Lou Gehrig – One of the greatest…

In my previous blogs I have discussed WWII era major league baseball from the perspective of a major league ballplayer who played during that time – for those of you interested in what we refer to as “timeless baseball” I’d like to discuss one of the GREATEST of all major league ballplayers– the IMMORTAL Lou Gehrig and his final year in the New York Yankees line-up – 1939.

Let’s take a look at 1939 and what was happening in the world – war clouds had started to gather over Europe with the Nazi conquest of Poland. In just a few short years, the entire world would be in flames and major league baseball would be significantly affected –but that’s a subject I have already touched on in my previous blogs.

This blog is specifically about LOU GEHRIG – “THE IRON HORSE”

1939 would prove to be a good season for my father, George Case Jr. He batted .302 in his second full season with the Washington Senators and he began his major league record (at the time) of five consecutive years leading both major leagues in stolen bases. My father was named to the American League All Star team along with the likes of Joe DiMaggio, Ted Williams, Jimmie Foxx, Bill Dickey, Joe Gordon, Red Rolfe, Luke Appling and “Indian” Bob Johnson against a National League contingent featuring Mel Ott, “Big Jawn” Mize, “Ducky” Medwick, Enos “Country” Slaughter, Lonnie Fry, Harry Danning and “Cookie Lavagetto.

This game featuring many of baseball’ greatest stars and future Hall of Famer’s would once again prove to be a victory for the “Junior Circuit” which had dominated All Star games since the game was established in 1933. The “mid-summer” classic had been the brainchild of Arch Ward, at the time, the sports editor of the Chicago Tribune. The American League would be victorious in five of the first seven All Star games played through 1939.

However, 1939 would not be a good year for the Washington Senators as the team finished in 6th place in the American League with 65 wins against 87 losses, well behind the eventual World series Champion, NY Yankees who dominated the American League with a 106-45 record – one of the all-time great NY Yankee teams!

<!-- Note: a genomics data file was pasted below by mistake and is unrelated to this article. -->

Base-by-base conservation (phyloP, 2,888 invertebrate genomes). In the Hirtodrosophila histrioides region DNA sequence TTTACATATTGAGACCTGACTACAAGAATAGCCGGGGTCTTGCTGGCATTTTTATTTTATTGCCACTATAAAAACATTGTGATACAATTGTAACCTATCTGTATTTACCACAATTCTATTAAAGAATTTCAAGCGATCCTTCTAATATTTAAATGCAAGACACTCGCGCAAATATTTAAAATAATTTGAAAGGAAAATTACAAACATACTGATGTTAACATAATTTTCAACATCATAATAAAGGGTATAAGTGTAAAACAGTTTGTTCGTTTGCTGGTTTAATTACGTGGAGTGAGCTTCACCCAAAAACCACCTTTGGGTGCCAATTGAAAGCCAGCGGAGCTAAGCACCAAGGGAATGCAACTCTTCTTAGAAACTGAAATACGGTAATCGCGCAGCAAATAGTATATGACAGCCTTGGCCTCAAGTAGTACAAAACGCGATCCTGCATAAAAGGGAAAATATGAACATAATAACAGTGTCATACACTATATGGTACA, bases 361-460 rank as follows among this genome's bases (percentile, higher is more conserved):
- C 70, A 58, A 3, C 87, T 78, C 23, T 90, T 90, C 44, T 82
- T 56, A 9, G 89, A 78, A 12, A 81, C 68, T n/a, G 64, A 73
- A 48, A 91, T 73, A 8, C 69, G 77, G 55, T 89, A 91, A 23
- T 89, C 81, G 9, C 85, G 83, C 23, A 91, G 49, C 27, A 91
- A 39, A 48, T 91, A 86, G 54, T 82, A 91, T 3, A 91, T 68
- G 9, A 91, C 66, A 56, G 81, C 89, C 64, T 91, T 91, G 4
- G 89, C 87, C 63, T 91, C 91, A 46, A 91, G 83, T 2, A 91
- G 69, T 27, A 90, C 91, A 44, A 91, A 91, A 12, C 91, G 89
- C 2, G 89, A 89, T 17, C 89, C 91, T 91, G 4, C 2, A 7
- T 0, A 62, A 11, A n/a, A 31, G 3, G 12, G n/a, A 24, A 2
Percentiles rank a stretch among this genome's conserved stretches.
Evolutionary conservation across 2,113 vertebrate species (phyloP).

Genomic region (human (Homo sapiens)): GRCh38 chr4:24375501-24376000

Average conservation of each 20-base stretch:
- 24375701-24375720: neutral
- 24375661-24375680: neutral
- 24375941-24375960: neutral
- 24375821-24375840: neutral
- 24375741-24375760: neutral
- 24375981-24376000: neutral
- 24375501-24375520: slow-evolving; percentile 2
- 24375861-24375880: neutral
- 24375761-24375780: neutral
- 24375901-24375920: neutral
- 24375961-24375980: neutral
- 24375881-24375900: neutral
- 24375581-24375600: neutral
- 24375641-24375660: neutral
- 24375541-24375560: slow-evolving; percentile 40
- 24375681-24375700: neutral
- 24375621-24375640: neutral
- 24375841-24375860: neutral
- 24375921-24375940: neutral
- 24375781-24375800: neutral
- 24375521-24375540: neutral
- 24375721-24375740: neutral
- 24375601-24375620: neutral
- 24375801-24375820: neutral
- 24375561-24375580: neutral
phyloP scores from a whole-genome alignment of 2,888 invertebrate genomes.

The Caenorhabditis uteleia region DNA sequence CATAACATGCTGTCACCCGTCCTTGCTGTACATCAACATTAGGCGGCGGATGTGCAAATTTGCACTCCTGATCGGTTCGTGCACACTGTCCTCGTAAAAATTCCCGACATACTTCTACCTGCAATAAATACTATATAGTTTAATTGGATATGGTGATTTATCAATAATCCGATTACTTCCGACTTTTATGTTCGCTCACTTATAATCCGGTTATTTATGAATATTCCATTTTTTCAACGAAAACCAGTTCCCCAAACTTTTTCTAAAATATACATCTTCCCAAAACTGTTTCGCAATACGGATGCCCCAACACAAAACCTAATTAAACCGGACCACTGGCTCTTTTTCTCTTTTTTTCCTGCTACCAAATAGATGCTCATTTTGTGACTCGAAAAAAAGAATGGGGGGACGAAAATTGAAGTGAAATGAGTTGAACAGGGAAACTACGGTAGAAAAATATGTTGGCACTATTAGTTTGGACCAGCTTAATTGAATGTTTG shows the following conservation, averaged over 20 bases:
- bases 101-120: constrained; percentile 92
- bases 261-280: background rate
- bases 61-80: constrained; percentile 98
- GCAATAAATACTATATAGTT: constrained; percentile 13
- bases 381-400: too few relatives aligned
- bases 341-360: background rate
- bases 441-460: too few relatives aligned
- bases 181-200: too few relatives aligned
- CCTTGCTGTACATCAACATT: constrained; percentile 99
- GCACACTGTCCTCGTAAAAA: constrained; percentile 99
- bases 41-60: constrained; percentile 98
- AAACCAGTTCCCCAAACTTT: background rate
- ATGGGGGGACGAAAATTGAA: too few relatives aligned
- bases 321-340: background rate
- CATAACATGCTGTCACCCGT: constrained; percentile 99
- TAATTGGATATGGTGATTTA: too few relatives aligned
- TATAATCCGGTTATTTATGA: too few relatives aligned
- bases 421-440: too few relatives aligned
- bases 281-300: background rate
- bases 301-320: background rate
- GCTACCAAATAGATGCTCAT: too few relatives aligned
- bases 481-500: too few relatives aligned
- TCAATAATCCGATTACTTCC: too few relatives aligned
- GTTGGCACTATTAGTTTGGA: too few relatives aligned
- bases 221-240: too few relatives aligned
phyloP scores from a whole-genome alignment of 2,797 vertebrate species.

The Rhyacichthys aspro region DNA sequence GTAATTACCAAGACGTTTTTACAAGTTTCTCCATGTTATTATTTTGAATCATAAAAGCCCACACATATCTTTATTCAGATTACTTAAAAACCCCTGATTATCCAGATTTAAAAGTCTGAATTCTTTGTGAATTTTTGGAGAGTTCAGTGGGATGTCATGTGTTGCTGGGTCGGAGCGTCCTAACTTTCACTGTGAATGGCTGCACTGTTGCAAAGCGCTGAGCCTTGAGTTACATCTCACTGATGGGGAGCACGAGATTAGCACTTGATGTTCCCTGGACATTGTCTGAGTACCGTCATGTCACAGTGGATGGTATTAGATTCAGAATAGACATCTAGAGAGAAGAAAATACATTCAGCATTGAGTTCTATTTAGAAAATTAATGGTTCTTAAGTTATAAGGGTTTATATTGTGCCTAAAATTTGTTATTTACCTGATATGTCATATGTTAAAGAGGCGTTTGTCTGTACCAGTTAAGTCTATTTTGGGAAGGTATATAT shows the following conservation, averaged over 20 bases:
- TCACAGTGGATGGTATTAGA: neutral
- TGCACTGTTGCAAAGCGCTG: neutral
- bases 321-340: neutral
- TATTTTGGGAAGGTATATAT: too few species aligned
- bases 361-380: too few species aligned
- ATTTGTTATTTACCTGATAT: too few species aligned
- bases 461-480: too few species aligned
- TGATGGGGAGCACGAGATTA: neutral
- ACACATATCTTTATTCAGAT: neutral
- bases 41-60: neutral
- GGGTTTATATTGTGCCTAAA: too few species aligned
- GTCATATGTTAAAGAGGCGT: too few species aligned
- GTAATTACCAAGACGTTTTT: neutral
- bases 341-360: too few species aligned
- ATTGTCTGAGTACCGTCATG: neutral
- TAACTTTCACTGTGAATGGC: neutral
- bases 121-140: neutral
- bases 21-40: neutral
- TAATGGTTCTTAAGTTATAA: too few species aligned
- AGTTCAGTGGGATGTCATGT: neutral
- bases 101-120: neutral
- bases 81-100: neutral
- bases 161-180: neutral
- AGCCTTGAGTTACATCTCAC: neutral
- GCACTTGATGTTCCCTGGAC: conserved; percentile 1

1939 would also not be a good year for the world in general, with the increasing possibility of war and for baseball, in particular, as the year would always be remembered when Lou Gehrig was forced to say good-bye to major league baseball.

My father and Lou Gehrig were quite friendly, even though they were competitors. Lou, as the Yankees first baseman and my father, being the Senators lead-off man spent quite a bit of time together “on the field.” My dad carried with him, for all of his life, his “Lou Gehrig scar” – apparently from an errant pick-off throw when Lou had to jump to reach and came down on my father’s leg!

At the beginning of the 1939 season, many of the American League players were puzzled by the rapid deterioration in Lou’s skills. It is a well-known fact that all athletes will lose their athletic ability over time but in Gehrig’s case, the decline was dramatic and swift. On April 30th, 1939 Lou Gehrig would play his final major league game in a 3-2 loss to Washington at Yankee Stadium – I have been told, although I cannot verify this with certainty, that my father caught the last ball ever hit by Lou Gehrig in the major leagues – a fly ball to centerfield.

On May 2, 1939, in Detroit, following an off day, Lou Gehrig would take himself out of the Yankees line-up – an amazing streak of 2,130 consecutive games coming to an end!

In June of that fateful year, Lou was diagnosed by doctors at the Mayo Clinic in Rochester Minnesota, as having ALS ( to always be known later as Lou Gehrig’s Disease.) Two weeks later, Lou Gehrig would be honored by the NY Yankees at Yankee Stadium and would give his famous “Luckiest Man” speech. As the Yankees were playing a doubleheader that day – July 4, 1939, my father was lined up with his Washington Senators teammates along the first base line – he would later tell me that ALL of the players on both teams had tears in their eyes for this great player and even greater human being as he said good-bye to the game he loved!

Lou Gehrig's

That same year, Lou Gehrig was named by Joe McCarthy as the honorary captain of the 1939 American League All Star team and in less than two years, Lou Gehrig passed away – just before his 38th birthday – major league baseball and all of America had lost a “hero.” In the years to come, unfortunately, many more “heroes” would be lost – not on the ball fields but on the battlefields!

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